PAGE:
It’s hard to argue with the Chilean, as I wrote in ‘Three things we learned” on Sunday, David Silva ran the show and City were by far the better side in the second 45. A draw, on reflection, would’ve probably been the fair result. Yet City now know they need to win all six of their remaining games. They have it easier than most, with only an away trip to Everton looking tough to negotiate between now and May 11. Games in hand over points in the bag is a nervy thing to handle at this pivotal point of the campaign, City have to cope with it. We’ve seen Chelsea’s steely resolve on several occasions this season, both in the PL and Champions League, as they’ve now kept 16 clean sheets in the PL and they now have a chance to upset Liverpool in less than two weeks.

Can City hold their nerve and hope the other two title contenders slip up?

HILLSBOROUGH DISASTER REMEMBERED

Being at Anfield on Sunday, it was both an honor and a privilege to witness not only one of the best games of the PL season, but also the incredible tributes paid to the 96 fans who were killed in the Hillsborough disaster 25 years ago.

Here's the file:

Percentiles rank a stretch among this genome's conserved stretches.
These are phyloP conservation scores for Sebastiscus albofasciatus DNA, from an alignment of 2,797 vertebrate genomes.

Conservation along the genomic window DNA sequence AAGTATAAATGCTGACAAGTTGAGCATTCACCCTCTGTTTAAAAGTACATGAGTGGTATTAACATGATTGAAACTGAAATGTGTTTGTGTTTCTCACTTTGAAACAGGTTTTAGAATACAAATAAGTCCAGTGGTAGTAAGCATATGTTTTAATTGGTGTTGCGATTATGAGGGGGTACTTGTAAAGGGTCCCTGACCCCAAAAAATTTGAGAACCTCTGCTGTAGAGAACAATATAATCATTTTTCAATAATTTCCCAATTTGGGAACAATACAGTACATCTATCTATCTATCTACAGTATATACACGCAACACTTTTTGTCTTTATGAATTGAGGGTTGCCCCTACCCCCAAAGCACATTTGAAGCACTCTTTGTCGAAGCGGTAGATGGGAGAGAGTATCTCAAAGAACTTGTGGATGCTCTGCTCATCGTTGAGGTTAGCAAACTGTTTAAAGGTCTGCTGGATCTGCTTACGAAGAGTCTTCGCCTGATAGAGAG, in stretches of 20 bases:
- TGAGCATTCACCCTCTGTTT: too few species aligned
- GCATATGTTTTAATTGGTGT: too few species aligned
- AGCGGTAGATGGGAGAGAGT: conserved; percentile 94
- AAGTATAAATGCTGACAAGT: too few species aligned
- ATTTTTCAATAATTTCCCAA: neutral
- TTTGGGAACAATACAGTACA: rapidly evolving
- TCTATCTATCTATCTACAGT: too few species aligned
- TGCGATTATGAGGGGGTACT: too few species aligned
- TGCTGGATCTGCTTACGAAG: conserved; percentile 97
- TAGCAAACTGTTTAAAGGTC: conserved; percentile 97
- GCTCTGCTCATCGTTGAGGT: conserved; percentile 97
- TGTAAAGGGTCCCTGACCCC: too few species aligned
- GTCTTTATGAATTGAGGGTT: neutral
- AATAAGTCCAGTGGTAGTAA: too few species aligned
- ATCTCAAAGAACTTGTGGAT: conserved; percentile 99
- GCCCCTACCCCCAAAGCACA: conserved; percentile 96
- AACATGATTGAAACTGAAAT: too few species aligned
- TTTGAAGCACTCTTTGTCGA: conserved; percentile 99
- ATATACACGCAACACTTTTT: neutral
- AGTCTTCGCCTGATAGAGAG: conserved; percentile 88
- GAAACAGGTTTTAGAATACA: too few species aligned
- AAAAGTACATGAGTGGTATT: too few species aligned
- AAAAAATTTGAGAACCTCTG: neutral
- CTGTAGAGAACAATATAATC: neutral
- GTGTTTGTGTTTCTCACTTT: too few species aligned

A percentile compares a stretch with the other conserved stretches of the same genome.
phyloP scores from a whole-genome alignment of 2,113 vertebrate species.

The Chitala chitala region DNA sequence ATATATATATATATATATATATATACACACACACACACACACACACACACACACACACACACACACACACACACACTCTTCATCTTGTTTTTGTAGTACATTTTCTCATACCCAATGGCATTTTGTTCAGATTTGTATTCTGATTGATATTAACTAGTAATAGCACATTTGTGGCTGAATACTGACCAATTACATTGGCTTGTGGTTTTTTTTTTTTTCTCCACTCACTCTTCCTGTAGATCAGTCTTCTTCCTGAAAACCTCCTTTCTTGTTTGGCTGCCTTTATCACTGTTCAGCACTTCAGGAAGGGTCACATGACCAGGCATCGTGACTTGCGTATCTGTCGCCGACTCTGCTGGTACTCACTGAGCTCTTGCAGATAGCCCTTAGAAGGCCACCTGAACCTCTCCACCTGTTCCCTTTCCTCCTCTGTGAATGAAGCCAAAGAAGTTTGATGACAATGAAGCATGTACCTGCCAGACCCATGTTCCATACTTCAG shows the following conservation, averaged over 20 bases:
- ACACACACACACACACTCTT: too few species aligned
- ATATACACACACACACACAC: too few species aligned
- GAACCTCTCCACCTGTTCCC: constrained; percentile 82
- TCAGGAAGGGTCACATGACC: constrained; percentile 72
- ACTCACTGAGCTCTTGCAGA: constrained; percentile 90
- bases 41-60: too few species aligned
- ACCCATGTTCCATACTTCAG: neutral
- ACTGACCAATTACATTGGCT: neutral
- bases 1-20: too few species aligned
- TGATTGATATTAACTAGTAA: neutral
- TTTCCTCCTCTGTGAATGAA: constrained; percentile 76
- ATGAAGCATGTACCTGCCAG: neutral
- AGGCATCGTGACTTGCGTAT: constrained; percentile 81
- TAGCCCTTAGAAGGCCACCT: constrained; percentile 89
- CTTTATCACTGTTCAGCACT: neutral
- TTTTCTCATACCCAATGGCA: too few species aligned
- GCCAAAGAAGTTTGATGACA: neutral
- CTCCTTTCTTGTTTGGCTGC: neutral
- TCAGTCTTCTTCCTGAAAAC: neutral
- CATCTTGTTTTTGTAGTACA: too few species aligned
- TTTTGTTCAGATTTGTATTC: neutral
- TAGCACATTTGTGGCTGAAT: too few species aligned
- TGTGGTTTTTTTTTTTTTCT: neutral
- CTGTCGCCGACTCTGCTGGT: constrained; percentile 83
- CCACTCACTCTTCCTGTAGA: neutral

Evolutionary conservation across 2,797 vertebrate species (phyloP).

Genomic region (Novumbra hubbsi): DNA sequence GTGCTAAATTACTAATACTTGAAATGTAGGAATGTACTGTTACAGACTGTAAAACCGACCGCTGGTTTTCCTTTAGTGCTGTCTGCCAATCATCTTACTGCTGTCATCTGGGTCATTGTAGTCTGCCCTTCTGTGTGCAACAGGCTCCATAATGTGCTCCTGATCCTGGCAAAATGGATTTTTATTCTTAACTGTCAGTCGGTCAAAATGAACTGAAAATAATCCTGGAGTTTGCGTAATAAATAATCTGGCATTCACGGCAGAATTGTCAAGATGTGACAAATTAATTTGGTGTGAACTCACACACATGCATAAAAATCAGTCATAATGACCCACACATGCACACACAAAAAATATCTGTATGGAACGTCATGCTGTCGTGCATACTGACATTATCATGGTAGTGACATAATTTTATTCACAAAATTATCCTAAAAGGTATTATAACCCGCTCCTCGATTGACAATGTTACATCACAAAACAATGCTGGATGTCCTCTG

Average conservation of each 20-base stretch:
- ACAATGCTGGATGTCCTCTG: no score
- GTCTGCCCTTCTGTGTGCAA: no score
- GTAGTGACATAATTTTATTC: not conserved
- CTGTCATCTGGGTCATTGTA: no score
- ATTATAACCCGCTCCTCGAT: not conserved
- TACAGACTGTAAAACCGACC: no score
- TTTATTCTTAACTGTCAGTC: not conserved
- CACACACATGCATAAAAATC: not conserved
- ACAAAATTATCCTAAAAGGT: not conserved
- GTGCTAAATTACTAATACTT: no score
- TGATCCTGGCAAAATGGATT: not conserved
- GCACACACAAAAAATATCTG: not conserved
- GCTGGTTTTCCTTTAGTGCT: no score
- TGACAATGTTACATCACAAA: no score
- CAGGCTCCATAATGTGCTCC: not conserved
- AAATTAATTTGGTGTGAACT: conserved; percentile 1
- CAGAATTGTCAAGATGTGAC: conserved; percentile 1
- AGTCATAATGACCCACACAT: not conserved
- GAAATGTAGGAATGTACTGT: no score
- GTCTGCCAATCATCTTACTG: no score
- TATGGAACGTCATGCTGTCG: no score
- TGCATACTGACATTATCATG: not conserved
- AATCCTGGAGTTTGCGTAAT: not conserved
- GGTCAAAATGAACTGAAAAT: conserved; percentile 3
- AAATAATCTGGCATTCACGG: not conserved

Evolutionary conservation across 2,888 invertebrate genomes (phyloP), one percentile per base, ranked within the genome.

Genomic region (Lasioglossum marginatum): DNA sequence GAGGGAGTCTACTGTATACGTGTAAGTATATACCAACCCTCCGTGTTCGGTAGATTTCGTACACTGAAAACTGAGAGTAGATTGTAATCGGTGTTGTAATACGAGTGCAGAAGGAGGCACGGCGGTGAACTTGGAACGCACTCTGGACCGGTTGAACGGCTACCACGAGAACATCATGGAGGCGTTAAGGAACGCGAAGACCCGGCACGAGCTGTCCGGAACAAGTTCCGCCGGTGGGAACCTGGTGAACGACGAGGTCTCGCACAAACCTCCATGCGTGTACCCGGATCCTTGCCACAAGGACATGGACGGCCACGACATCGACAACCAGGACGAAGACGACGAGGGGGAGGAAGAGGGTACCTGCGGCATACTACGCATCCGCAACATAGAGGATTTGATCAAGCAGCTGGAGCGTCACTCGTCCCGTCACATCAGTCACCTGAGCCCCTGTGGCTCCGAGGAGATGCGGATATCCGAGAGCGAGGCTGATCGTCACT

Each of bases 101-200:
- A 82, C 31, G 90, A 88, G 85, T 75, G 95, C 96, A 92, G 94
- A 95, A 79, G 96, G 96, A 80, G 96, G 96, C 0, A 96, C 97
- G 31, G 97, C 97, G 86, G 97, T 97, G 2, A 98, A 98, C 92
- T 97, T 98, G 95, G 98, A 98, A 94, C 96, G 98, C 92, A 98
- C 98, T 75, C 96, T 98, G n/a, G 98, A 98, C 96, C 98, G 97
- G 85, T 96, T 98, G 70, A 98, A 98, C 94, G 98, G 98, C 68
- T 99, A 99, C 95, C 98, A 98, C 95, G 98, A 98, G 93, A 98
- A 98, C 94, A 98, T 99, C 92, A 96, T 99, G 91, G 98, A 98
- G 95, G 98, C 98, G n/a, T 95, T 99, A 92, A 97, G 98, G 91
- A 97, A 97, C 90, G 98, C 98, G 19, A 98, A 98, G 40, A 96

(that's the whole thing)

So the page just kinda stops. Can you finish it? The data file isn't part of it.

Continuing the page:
It was a humbling experience standing next to Liverpool greats in the press box and seeing the raw emotions on people’s faces all around the stadium. Below you can watch the spine-tingling moment when over 40,000 people stood silent inside Anfield to remember those who perished. You could’ve heard a pin drop in an immaculately observed silence. The atmosphere was electric from the home fans throughout and they urged their side on with the famous “You’ll Never Walk Alone” chant. Even before kick off home fans lined the old terraced streets on the way to Anfield to cheer their team on as they arrived on the bus. That gesture wasn’t lost on Rodgers and his players.

“Our game started on the way in,” Rodger said with a smile on his face. “It was totally unique what we received coming in on the coach and that gave us the energy before we’d even stepped on the field.”

(WATCH: Anfield crowd’s incredibly stirring “You’ll Never Walk Alone”)

This was my view of the Kop, as they paid their respects to 96 fans who never returned after going to watching Liverpool play Nottingham Forest on April 15, 1989. Here’s some background info on how the tragedy at Hillsborough altered English soccer.

LET THE RELEGATION DOGFIGHT COMMENCE

source:
Click to enlarge – As things stand in relegation battle: April 14, 2014